The other week I was at home watching Anh Do’s ‘Brush With Fame’, as he spoke with, and painted the portrait of Samuel Johnson. Samuel Johnson is as TV star, but he has had huge amounts of tragedy in his own life, and is no also a campaigner against cancer. As I watched the show, I was drawn into Samuel’s story, but the moment of the revealing of the portrait was so startling. It was beautiful. It captured all that had gone before in he story, and re-presented the character of Samuel so well. I was, as my friend David often says ‘awash’ .
I started to think about what is going on in this show, that draws out my own tears.
Here is how the show goes.
First there is the introduction. First, Anh introduces the whole concept of the show. There is a brief biographical sketch of the person whose portrait is to be drawn. They get a chance to say what they anticipate about the show, and what they might be feeling about having their portrait painted.
The pair then meet, and the process of the portrait paining then begins. As Anh paints the portrait, the story of the sitter, in this case, Samuel Johnson gradually comes out. There are moments of tears, and anger and courage which show how this person is ‘real’ and very human.
After the sitting session, Anh need a little while to finish the picture by himself. This gives the sitter a chance to reflect upon the experience: the get a chance to say ‘how it was for them’ and to express their hopes for how the portrait will turn out: that it will express something of their true selves. After revealing something of ourselves, it is a big thing to have how others see us reflected back in a portrait.
I started to think about how this show is put together.
The first thing to notice is that the show is a ritual. This word often has negative connotations because people say “Oh, I get bored with ‘the same thing every time’ and so introducing new themes, o new structures becomes the order of the day.
But this show, like a story that the kids want read time after time, is a ritual. It keeps the same structure. This structure is one that is shared by Anh, the sitter, and the people sharing in the show each week by watching it in the TV.
This ‘sameness’ allows everyone to relax. We know basically what is going to happen, so no surprises there. This allows for the content of the show to be filled with the story of the sitter. This allows for a deeper sharing than might otherwise have been possible, because no one is worried about what is coming next, and how they are going to respond.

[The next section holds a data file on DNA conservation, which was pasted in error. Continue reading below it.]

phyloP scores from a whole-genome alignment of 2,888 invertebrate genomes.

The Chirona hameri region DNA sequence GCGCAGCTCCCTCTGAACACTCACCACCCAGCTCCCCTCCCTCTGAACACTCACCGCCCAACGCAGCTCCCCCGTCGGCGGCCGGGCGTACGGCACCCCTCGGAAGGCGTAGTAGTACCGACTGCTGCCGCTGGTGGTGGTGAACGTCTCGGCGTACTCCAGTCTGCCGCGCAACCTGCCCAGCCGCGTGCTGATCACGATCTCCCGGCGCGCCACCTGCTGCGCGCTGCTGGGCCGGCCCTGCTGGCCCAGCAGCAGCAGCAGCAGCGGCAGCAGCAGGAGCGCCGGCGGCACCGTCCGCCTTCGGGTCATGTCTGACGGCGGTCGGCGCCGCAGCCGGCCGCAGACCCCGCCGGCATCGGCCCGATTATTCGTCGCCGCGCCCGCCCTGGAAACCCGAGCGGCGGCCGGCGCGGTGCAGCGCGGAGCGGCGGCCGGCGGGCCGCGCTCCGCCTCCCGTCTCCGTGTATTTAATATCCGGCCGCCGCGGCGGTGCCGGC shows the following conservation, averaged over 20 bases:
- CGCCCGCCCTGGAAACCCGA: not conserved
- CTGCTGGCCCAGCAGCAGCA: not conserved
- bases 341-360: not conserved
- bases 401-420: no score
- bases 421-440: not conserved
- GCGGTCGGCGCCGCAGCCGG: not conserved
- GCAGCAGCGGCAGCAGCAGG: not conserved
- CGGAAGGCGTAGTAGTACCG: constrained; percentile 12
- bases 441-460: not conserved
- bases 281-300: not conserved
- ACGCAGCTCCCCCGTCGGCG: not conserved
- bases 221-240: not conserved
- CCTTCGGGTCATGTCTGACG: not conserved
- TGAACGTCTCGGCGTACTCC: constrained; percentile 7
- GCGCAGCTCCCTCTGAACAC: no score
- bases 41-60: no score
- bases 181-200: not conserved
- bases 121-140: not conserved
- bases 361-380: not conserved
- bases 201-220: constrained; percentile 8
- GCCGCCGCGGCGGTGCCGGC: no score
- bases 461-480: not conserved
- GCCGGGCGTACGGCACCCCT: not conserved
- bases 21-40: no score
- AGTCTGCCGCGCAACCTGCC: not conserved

This is important to say, because this is exactly what happen in Church every Sunday. The structure of the Eucharist does no change. What does change is how we fill it with what we bring. This is, like Anh’s show the content of our own stories, the ‘hopes and fears of all the years’ that are ‘met’ as we gather to do the ritual of the Eucharist. What will ‘happen’ for us in Church, will depend upon how much we are able to ‘bring our lives into the circle’ during the Eucharist.
Now a Sunday morning has one limitation: we are not just ‘one person communing with another’. This opportunity needs to happen during the week. In my picture of how things work, the communal gathering on a Sunday, needs to be complemented by a more personal gathering during the week, where the kind of story telling, that happens on Anh’s show, can also happen for us.
More than the fact that the show is a ritual like our Sunday Eucharist, the ritual of Anh’s show take us on a journey. We move from one place to another. And this movement has a definite structure, too, which helps us to get there. Here it is. First comes he preparation. We have Anh’s introduction to the whole aim of the show, then we have a more specific introduction to this week’s sitter.
Then comes the main body of the show, the act of talking and painting. After that comes a space for reflection, followed by the big ‘reveal’ of the portrait, and again, more time for reflection.
Not surprisingly, this structure, that takes us on the journey from ‘unknowing’ to ‘communion’ with the sitter and Anh, and then the ‘reveal’ followed by more reflection is exactly the same structure that we have in the Eucharist.(twice: once for the ministry of the Word, and once for the Sacrament)
We begin with a preparatory phase (a greeting and sentence and prayers). We have the ‘doing of the deed’ followed by a ‘reveal’ (sermon, prayer of Thanksgiving) followed by a period of reflection (intercession, post Communion music and payers). Like Anh’s ‘Brush With Fame’ show who we are is ‘revealed’ to us. We see ourselves reflected in the preaching (if it is any good) and in the ‘reveal’ of the Bread and Wine, transformed into Christ (Humanity before God). TV has learned a lot from Church.